Stoop

Stoop may refer to:

  • Adrian Stoop (1883–1957), English rugby union player and administrator
  • Georgie Stoop (born 1988), English professional tennis player
  • Stoop (architecture), a small staircase leading to the entrance of a building
  • a mild form of kyphosis
  • the high-speed attack dive of a bird of prey (most usually a hawk, eagle, falcon or owl)
  • Twickenham Stoop, also known simply as "The Stoop", a rugby stadium in London named after Adrian Stoop
  • The Stoop (album), a music album by Little Jackie
  • Stevenage Outer Orbital Path (STOOP)

Other articles related to "stoop":

Stoop Ball
... Stoop ball (also spelled "stoopball") is a game that is played by throwing a ball against a stoop (stairs leading up to a building) on the pavement in front of a building ...
Georgie Gent - Personal Life
... Stoop's parents are named Angus and Tessa and she has three older siblings, Sam, Olly and Milly, who she used to play tennis against ... In 2008, Stoop's mother re-married and in 2010 Stoop changed her surname to her mother's new married name, to be known as Georgie Gent ...
Georgie Gent - Career - 2009
... Stoop began her 2009 season by attempting to qualify for the Australian Open ... Her third of three consecutive wild cards allowed Stoop entry into the main draw of Wimbledon for the first time in her career ... Stoop almost caused a huge upset by coming close to defeating the Russian, however she eventually lost, 6–7(0) 6–4 4–6 ...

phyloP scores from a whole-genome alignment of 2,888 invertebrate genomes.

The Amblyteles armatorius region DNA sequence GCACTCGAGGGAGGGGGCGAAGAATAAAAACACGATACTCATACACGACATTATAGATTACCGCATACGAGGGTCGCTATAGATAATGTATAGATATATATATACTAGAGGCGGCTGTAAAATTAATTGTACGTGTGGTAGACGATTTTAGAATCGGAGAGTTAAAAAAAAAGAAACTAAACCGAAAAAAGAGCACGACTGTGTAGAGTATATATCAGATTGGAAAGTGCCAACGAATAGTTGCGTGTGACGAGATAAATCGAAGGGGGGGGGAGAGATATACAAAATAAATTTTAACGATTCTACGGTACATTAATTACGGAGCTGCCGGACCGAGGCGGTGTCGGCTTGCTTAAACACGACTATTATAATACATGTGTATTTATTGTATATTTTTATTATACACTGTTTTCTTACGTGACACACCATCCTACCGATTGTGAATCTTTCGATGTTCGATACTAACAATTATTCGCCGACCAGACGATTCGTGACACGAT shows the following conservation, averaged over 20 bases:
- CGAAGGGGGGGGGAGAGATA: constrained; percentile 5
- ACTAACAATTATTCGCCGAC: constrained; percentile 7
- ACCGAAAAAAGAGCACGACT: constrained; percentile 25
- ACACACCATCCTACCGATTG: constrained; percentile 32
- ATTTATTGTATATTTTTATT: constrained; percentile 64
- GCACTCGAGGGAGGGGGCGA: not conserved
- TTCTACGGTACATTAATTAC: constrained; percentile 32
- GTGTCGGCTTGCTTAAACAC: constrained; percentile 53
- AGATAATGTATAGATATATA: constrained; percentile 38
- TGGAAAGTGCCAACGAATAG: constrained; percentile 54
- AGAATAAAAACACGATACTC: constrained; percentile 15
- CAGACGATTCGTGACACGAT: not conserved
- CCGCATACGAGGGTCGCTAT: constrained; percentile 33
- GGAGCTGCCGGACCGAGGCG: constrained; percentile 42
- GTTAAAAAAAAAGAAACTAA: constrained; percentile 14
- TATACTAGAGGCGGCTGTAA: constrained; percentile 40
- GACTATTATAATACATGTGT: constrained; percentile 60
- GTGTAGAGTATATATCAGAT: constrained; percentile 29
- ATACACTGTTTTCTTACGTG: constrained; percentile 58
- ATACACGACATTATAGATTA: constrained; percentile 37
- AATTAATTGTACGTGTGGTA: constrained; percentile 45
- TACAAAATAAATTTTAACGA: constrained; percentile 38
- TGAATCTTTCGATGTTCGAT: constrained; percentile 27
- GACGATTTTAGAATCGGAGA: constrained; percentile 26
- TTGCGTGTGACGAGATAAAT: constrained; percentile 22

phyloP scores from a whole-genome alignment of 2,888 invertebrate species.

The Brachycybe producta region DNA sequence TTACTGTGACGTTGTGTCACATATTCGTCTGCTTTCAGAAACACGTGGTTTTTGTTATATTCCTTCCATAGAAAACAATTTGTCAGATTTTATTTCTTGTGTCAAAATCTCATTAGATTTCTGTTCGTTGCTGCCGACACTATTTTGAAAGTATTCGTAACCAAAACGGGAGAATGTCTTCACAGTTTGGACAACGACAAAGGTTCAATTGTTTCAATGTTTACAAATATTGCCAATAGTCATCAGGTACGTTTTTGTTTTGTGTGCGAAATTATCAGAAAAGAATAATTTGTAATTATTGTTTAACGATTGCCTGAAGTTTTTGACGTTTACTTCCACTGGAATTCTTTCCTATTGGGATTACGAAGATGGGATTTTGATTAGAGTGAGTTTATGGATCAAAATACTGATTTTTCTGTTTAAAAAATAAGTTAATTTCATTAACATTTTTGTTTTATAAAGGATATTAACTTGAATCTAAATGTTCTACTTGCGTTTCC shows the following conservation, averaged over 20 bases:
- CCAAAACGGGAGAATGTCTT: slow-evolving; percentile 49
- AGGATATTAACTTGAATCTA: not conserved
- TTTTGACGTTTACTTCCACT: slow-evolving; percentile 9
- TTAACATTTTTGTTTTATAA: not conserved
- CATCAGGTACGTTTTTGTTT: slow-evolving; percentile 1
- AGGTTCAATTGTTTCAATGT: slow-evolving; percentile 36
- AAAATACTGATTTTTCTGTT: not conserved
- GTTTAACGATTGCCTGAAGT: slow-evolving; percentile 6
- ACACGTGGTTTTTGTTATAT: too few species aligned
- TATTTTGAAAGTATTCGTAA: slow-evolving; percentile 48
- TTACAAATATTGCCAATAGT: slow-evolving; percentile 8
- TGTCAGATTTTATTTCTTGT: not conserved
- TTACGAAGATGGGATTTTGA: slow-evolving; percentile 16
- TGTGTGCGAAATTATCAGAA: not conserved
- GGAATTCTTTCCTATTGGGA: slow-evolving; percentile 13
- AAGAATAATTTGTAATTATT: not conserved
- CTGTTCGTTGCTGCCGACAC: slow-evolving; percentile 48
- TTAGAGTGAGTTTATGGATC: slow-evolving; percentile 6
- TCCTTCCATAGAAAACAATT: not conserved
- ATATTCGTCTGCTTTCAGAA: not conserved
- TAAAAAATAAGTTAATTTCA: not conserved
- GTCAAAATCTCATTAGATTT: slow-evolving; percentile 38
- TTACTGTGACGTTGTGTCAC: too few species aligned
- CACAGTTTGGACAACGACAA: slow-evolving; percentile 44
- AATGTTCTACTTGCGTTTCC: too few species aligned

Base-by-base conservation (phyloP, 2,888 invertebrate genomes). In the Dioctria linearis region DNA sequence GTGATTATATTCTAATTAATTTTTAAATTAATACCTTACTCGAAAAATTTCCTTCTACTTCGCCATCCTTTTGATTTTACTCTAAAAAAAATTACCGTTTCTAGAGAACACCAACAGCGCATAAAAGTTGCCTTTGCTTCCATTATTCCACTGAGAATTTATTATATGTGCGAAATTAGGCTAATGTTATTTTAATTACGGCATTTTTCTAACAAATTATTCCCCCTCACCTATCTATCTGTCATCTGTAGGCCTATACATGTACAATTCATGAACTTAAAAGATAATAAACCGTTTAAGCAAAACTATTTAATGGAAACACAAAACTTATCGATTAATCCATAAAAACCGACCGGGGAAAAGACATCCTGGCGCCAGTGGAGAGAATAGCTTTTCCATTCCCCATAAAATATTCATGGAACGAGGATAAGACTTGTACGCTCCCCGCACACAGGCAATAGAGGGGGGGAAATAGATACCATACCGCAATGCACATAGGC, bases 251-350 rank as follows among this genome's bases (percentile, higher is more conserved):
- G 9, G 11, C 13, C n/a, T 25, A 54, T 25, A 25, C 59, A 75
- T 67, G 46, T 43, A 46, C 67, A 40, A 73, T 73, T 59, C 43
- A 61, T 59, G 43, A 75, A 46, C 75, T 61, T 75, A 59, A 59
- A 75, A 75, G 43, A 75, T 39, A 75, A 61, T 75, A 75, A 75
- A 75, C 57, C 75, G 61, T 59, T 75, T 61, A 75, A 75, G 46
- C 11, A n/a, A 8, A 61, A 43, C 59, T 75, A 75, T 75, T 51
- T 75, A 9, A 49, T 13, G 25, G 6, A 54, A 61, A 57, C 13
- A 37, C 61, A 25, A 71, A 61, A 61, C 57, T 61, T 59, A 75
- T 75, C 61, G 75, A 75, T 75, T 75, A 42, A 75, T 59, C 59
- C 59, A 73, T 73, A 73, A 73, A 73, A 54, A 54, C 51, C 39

Stoop Ball - Popular Culture
... Sandy Koufax played stoop ball before beginning his Hall of Fame baseball career, and announcer Marv Albert missed the city game so much that he had a stoop constructed at his house in the suburbs ... Billy Joel played stoop ball on suburban streets ...

Famous quotes containing the word stoop:

    To keep your character intact you cannot stoop to filthy acts. It makes it easier to stoop the next time.
    Katharine Hepburn (b. 1909)

    We imagine much more appropriately an artisan on his toilet seat or on his wife than a great president, venerable by his demeanor and his ability. It seems to us that they do not stoop from their lofty thrones even to live.
    Michel de Montaigne (1533–1592)

    Mortals that would follow me,
    Love vertue, she alone is free,
    She can teach ye how to clime
    Higher than the Spheary chime;
    Or if Vertue feeble were,
    Heav’n it self would stoop to her.
    John Milton (1608–1674)